Telecommunication Basics Part 2: Modulation

In December 2012, I was award an MS in ECE. My focus was in telecommunications. After learning this, an acquaintance asked me to explain what telecom is. I think I might have gotten the highlights of the field across to her, but it wasn't as easy as I had hoped. This series of posts is dedicated to explaining the basics of telecom as simply as possible.


A modulation scheme is a mapping of the data you want to send to the electrical signal you transmit representing that data. Binary phase shift keying is a very basic modulation scheme in which a sine wave with a phase of 0 degrees represents a binary 1 and a sine wave with a phase of 180 degrees represents a binary 0.

If you're sending data as quickly as you can across some medium (telephone wire, coaxial cable, etc.), modulation schemes let you send more data across the line without using any extra bandwidth. There are limits on how many symbols you can transmit each second. (This limit is determined by the bandwidth of the channel you're using to transmit your data.) If you're clever you can send data more quickly without using any extra bandwidth by choosing the right modulation scheme.

Modulation Example

Imagine you've invented a secret code with one of your friends. You and your friend live in two houses across the city from each other with a clear line of sight. You want to send a message to your friend. Your current code for sending messages is a variant on Morse code. You hold up a white sheet of paper for a 'dot', a black sheet of paper for a 'dash', and a gray sheet of paper at the end of each character.

Each second, you hold up the next sheet of paper for your message. If your message is "hello", or .... . .-.. .-.. ---, then it would take 20 seconds to send your message. Four seconds for "h", one for "e", four for "l", four for "l", three for "o", and four for the pauses between each letter (4+1+4+4+3+4=20).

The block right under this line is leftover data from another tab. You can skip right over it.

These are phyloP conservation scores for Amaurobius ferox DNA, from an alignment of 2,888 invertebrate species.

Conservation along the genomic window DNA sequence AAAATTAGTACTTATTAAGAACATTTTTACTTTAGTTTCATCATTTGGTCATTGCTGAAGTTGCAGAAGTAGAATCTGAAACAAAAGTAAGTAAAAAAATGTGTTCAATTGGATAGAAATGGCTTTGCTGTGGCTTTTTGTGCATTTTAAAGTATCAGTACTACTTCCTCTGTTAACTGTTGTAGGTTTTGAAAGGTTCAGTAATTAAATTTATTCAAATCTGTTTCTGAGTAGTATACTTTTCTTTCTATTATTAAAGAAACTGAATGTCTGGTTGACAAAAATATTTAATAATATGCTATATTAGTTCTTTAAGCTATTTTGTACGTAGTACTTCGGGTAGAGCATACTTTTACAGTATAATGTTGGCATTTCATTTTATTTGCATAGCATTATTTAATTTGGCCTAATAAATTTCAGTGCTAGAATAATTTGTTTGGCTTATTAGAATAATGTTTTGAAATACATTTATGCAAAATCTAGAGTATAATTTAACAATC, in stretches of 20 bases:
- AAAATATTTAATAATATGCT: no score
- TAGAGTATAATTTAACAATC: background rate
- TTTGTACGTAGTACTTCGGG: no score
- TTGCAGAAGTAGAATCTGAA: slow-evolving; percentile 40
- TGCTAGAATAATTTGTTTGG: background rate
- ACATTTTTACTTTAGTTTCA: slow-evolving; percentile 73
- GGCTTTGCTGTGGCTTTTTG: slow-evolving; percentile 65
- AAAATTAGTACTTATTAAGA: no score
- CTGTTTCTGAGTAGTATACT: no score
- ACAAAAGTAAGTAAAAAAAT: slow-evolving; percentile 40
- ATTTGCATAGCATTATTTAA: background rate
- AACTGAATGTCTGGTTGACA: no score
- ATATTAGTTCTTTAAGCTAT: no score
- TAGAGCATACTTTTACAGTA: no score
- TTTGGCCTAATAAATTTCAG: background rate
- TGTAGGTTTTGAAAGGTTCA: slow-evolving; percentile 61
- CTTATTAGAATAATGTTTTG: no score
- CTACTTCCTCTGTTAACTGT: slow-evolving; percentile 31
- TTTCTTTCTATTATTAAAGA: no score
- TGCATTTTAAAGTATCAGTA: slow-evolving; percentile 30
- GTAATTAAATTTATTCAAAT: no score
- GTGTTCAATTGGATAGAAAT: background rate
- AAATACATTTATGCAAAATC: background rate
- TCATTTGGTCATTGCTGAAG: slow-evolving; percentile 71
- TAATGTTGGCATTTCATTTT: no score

This solution is slow! It would take over a minute just to ask "how are you doing?" One way to speed this up would be to show two cards per second, but that's hard to do by hand. Another way to speed up our messages is by sending two "dots" or "dashes" with each card we hold up. How? Add more colors to our collection!

Now with our advanced modulation scheme we can send messages twice as fast. It only takes 10 seconds to say "hello"!

There are a couple of metrics we can use to compare these two modulation schemes: intersymbol distance, and bits-per-symbol. These metrics allow telecom engineers to compare modulation schemes and pick the best one for a particular situation.

Intersymbol Distance

Intersymbol distance is a measure of how different two symbols look. In the case of the advanced modulation scheme, the difference between light-red and red is very slight. In poor lighting it would be almost impossible to differentiate these two symbols. Due to the small intersymbol distance of the advanced modulation scheme, we could expect the receiver to make many errors when receiving a message (in telecom papers, this is called the bit-error-rate). If we changed our modulation scheme to use colors that are more obviously different from each other, the intersymbol distance would be increased and the bit-error-rate would decrease.

Bits per Symbol

Bits per symbol is a more straightforward metric. It's a measure of how much data can be transmitted by a single symbol. The advanced Morse code modulation scheme transmits twice the number of bits per symbol. With a constant signaling rate, or baud, the advanced modulation scheme sends messages twice as fast.

The beautiful part of modulation schemes is you can switch between them at will! If the sun has set and it's difficult to tell blue from green, switch to the basic modulation scheme. Your messages will take longer to transmit, but you can be more certain that they arrive at their destination without error!

Modulation Schemes in Practice

Again, if you look at the theoretical speeds for IEEE 802.11ac, you can see how modulation schemes affect transmission rates. The modulation scheme is denoted as the "modulation type" and the number of symbols used by each modulation scheme is denoted by the number. (BPSK uses 2 symbols, QPSK uses 4, 16-QAM uses 16, 64-QAM uses 64, and 256-QAM uses 256.) Moving down the table increases the the number of symbols in the modulation scheme (and increases the coding rate, but that's a story for the next post), and an increase in throughput results (without using any extra bandwidth!)

Photo of the Arecibo Observatory by H. Schweiker/WIYN and NOAO/AURA/NSF